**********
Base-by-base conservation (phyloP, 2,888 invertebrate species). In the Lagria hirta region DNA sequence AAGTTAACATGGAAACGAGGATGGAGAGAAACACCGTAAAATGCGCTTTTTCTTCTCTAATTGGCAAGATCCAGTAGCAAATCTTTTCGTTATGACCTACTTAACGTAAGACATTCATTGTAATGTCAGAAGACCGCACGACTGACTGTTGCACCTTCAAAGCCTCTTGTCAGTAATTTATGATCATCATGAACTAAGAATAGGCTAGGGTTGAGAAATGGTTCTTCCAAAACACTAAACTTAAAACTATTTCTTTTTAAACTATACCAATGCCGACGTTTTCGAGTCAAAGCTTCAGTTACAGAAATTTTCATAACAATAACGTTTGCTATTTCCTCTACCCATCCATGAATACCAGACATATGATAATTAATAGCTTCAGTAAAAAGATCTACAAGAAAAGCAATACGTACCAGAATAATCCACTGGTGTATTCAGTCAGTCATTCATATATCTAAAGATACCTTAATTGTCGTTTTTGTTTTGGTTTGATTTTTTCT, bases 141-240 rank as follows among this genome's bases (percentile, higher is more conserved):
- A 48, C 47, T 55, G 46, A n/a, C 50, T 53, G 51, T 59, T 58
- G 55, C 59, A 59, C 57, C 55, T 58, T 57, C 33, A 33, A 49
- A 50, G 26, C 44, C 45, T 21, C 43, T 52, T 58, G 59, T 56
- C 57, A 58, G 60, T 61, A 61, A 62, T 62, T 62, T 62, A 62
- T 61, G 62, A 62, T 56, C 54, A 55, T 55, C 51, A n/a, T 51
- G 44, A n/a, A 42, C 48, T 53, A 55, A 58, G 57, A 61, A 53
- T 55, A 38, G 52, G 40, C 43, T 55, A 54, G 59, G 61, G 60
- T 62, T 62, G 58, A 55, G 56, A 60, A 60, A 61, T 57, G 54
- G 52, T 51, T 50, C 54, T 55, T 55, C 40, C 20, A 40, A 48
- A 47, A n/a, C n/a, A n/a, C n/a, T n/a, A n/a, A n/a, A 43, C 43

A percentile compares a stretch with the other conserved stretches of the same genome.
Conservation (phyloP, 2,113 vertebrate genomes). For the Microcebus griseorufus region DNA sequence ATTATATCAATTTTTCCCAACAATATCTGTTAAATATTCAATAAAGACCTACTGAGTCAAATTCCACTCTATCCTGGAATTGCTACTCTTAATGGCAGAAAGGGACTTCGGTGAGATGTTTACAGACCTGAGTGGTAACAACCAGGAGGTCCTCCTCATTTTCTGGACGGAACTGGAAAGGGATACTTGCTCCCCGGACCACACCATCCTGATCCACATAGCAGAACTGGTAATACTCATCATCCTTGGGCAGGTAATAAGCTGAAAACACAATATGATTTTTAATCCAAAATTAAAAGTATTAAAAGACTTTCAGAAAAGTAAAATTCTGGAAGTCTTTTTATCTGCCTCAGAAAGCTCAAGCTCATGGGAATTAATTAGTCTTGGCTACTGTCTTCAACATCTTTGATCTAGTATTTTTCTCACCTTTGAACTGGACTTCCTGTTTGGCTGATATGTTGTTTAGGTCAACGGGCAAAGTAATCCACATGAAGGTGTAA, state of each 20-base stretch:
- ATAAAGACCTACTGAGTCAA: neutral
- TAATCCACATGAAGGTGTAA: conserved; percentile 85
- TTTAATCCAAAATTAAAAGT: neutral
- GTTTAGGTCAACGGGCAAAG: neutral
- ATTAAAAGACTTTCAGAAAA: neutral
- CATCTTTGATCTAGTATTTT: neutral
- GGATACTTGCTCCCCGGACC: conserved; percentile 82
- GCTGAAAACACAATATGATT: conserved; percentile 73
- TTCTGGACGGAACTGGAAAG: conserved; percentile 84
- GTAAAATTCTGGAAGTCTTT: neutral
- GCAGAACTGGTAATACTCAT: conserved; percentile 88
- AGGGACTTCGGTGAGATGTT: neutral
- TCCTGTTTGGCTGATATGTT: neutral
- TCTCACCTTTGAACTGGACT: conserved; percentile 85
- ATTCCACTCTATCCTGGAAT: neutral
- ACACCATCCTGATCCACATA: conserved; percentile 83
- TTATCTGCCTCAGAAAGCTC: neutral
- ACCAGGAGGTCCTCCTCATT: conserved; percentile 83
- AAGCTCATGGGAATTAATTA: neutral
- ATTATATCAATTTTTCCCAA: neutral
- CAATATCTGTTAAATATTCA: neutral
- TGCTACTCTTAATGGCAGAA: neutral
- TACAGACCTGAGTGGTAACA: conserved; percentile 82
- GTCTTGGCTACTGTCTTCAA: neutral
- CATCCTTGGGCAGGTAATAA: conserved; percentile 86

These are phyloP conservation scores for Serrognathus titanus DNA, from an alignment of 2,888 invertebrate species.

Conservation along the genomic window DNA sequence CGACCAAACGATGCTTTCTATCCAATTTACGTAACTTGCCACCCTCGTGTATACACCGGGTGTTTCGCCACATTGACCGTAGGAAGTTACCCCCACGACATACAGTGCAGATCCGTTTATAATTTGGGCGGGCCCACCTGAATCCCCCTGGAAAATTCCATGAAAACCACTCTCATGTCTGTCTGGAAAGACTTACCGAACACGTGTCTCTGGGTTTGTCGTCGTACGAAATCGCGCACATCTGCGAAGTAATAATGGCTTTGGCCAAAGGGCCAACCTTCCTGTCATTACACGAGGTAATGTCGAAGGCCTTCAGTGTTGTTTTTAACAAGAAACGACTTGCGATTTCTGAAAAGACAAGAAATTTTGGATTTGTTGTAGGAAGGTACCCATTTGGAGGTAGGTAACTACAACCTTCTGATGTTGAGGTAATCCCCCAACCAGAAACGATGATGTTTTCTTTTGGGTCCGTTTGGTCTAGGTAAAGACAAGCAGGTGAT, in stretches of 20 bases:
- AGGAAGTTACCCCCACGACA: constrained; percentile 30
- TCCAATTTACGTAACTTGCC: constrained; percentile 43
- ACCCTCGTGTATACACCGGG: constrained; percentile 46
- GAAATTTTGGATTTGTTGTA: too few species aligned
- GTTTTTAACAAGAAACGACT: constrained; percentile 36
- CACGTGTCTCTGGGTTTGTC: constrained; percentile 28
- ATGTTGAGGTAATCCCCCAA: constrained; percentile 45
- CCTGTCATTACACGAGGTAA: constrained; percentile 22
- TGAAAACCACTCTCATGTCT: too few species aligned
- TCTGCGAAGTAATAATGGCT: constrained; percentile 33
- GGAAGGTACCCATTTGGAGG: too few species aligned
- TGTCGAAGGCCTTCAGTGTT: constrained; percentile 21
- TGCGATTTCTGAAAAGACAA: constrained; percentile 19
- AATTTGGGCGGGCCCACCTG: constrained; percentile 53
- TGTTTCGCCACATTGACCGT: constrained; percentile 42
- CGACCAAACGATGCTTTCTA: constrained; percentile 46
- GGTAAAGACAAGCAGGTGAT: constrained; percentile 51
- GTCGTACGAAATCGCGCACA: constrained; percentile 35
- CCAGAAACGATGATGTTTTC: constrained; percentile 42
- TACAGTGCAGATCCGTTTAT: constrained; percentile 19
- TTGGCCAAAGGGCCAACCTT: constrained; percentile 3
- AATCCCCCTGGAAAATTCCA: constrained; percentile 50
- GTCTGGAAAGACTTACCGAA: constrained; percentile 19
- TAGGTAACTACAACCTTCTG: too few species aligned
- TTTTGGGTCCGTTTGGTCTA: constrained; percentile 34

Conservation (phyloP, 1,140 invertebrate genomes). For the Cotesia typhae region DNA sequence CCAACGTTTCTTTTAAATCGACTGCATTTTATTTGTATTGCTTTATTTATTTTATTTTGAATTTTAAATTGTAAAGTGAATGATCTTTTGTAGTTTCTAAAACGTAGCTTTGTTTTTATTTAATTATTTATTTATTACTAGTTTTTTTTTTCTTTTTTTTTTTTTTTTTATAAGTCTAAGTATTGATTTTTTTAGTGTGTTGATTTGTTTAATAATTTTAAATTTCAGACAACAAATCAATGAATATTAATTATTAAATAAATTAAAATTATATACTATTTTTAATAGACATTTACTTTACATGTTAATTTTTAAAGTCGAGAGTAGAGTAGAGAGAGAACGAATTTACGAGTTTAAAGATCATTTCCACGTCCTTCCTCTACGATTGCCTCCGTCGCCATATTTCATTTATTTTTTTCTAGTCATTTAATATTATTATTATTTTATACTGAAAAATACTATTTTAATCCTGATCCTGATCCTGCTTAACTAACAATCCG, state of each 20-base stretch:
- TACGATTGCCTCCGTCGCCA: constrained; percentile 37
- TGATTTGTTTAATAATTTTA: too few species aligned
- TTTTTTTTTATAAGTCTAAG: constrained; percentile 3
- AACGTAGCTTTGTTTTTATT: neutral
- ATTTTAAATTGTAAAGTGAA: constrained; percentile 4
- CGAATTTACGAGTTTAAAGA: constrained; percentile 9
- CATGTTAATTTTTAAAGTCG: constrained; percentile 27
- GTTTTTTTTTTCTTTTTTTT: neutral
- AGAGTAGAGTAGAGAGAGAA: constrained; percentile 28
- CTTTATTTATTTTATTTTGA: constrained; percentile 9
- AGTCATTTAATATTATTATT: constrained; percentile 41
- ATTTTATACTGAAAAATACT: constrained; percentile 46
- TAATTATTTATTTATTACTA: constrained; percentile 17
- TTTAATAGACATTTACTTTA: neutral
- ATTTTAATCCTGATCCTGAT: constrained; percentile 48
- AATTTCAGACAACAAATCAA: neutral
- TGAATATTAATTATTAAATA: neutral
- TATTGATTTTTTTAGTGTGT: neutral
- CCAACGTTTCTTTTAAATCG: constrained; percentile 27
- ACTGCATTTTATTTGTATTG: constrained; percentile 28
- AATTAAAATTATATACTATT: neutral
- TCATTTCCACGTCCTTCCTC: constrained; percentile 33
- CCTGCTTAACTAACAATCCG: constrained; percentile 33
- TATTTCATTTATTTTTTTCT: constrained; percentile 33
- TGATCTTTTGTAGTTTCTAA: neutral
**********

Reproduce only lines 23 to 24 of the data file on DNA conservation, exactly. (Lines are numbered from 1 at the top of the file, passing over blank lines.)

- GTAAAATTCTGGAAGTCTTT: neutral
- GCAGAACTGGTAATACTCAT: conserved; percentile 88